Tag Archives: redemption

Devotional on Genesis

2013 – Watkins Glen State Park, NY

Those mysterious sons of God
Genesis 6: The sons of God noticed that the daughters of men were beautiful.
What’s going on here? Who on earth (or beyond this earth) are these sons of God? Do we have some angels coming to earth and being attracted to our women? Now that would make for some juicy sermon material! Alas, I don’t think it will work. We don’t find any evidence in the Bible of angels being called “sons of God.” Still, the writer of Genesis says that the result of the union of these mysterious sons of God and the daughters of men is a race of giants: big, aggressive, and conquering. I think the best way to work on this passage is to read it backwards. That is, the result of all this is that God concludes that “human evil is out of control.” The rebellion that started with Adam and Eve has gotten progressively worse to the point that humanity is focused on evil all the time. A branch of the human race has sprung up that threatens God’s plan to redeem human beings. The part about sons of God is how the writer introduces this accelerating fall of humanity. Now, having put it into perspective, the identity of these sons of God isn’t quite as important as it was. It’s just the set up describing why God is about to take drastic action against humanity. It may be that the writer is simply giving us a poetic view of how a race of “mighty men” who have no fear of God came dominate the earth. I do have a theory that I’ll share with you, but its pure speculation. I think the sons of God are the descendants of Seth. It’s through him that the Son of God will trace his lineage. It’s Seth’s offspring who are listed as living those extremely long lives in the previous chapter. I also think the “daughters of men” are the offspring of Cain. That murderer was driven out and is no longer counted as one of God’s people. Just because Cain and his descendants are considered to be outsiders doesn’t mean they fade to nothing. In fact, it’s just the opposite. They’re building cities, developing the arts, and bringing the world into the Bronze Age. You might say that humanity has forked into two distinct groups: those who worship God (sons of God) and those who advance humanity apart from God. When the God-worshipers start intermarrying with these humanists the Lord decides he must act aggressively to save humanity. At least that’s my take on it all.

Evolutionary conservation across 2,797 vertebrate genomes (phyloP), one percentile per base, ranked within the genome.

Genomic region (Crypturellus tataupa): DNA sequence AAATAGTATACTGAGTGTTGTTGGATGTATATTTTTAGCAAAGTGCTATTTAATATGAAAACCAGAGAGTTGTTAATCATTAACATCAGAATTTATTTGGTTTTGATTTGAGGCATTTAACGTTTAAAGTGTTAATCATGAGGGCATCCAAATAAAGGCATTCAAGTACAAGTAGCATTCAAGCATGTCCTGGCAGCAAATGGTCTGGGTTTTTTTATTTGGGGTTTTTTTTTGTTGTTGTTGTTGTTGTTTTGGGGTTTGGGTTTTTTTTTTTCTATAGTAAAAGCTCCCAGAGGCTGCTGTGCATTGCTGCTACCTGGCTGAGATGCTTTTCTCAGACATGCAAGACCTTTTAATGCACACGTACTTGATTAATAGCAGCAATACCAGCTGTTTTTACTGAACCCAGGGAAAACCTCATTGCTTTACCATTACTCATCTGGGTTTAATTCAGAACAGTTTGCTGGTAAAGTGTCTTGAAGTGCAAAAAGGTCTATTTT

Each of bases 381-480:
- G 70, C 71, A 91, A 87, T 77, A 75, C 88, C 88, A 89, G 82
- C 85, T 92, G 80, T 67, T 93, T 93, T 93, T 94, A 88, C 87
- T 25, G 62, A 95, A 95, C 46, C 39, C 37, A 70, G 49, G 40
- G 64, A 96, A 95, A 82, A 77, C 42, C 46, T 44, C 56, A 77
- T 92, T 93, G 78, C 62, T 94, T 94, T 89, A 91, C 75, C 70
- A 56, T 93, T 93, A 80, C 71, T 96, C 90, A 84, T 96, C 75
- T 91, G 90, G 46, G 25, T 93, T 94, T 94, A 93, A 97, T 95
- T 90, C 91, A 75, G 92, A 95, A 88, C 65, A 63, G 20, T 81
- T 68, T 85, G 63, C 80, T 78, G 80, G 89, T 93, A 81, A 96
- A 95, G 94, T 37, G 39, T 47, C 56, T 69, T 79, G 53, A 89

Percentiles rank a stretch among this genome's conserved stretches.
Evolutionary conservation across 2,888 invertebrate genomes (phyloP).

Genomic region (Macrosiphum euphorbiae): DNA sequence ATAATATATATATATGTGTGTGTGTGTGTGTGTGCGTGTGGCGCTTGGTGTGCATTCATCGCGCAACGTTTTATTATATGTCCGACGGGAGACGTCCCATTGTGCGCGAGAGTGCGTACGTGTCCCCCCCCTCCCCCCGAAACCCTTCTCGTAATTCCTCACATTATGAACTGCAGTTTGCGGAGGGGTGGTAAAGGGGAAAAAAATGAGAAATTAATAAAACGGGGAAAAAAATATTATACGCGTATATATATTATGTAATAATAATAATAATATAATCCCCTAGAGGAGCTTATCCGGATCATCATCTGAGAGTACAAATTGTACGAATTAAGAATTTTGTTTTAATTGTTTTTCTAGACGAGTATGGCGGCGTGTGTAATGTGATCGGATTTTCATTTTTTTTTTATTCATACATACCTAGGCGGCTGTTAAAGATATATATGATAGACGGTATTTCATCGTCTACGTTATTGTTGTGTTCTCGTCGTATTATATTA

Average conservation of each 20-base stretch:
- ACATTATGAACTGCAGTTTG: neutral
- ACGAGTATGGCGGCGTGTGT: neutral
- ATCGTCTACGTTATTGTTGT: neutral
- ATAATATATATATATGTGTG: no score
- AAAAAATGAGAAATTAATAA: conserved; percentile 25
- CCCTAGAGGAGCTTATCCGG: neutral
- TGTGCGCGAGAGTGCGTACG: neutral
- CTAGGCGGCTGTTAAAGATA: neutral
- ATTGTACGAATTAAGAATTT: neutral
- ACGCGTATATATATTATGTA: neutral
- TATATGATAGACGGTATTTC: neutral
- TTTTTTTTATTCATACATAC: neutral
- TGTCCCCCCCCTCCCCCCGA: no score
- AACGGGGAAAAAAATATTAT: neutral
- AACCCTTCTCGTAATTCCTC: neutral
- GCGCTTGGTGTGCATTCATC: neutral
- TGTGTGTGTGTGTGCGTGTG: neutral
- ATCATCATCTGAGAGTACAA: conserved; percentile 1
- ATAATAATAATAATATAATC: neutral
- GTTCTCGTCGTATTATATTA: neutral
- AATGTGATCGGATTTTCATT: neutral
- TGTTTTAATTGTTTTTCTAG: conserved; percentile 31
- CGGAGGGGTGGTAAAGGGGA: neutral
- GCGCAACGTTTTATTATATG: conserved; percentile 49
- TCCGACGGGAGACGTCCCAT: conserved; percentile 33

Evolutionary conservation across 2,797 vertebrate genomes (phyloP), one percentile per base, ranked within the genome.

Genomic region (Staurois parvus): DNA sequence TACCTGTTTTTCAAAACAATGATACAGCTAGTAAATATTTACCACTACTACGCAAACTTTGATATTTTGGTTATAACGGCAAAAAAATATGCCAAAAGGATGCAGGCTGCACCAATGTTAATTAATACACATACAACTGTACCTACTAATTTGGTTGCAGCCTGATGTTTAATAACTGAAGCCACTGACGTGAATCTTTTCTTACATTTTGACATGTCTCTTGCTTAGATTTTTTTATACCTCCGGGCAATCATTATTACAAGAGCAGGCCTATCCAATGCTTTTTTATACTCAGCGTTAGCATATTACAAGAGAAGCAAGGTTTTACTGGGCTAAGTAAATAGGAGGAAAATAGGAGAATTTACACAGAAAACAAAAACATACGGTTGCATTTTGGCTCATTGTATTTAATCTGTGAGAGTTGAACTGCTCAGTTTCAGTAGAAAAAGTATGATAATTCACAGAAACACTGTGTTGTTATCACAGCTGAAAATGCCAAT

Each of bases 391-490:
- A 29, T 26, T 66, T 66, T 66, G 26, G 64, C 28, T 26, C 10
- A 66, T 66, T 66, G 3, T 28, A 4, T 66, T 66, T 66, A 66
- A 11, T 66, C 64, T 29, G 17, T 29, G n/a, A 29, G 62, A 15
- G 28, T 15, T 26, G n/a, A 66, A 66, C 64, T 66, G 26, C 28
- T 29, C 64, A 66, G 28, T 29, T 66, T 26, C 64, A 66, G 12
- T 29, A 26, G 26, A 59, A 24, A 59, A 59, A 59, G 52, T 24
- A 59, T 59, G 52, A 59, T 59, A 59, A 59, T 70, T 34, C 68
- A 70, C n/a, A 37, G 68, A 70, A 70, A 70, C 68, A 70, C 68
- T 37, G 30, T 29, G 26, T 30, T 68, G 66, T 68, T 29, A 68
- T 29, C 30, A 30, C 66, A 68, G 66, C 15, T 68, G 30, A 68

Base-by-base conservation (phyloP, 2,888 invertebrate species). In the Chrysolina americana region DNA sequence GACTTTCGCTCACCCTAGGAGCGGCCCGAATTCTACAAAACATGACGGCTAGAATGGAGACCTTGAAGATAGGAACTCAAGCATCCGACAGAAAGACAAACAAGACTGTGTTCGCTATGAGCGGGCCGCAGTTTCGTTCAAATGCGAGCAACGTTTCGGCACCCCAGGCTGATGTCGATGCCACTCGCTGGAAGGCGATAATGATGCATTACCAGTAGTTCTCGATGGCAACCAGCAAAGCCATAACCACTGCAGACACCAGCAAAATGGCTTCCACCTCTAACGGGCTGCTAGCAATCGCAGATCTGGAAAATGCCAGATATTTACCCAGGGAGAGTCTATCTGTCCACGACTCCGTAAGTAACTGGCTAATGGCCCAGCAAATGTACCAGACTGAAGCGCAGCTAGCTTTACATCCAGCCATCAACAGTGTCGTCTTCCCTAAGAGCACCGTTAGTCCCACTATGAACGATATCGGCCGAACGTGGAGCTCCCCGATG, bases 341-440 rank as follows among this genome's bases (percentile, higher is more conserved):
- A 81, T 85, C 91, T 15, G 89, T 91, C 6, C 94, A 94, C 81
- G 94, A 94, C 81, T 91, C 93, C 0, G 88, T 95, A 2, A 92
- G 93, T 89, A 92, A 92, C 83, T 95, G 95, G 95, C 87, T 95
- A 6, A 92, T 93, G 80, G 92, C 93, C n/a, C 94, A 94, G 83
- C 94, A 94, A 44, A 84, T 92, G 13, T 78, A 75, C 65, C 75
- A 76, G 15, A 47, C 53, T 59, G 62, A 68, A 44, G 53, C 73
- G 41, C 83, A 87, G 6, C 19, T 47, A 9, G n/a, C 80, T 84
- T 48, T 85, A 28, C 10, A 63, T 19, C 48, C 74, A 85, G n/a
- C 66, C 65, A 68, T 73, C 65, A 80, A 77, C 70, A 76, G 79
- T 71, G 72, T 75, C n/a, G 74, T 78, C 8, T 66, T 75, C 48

Take away: God will act aggressively to redeem humanity…that’s true in broad terms, but also at the personal level as well.

Devotional on Genesis

2013 – Grand Canyon of Pennsylvania

He died before his time
Genesis 5: Adam lived a total of 930 years. And he died.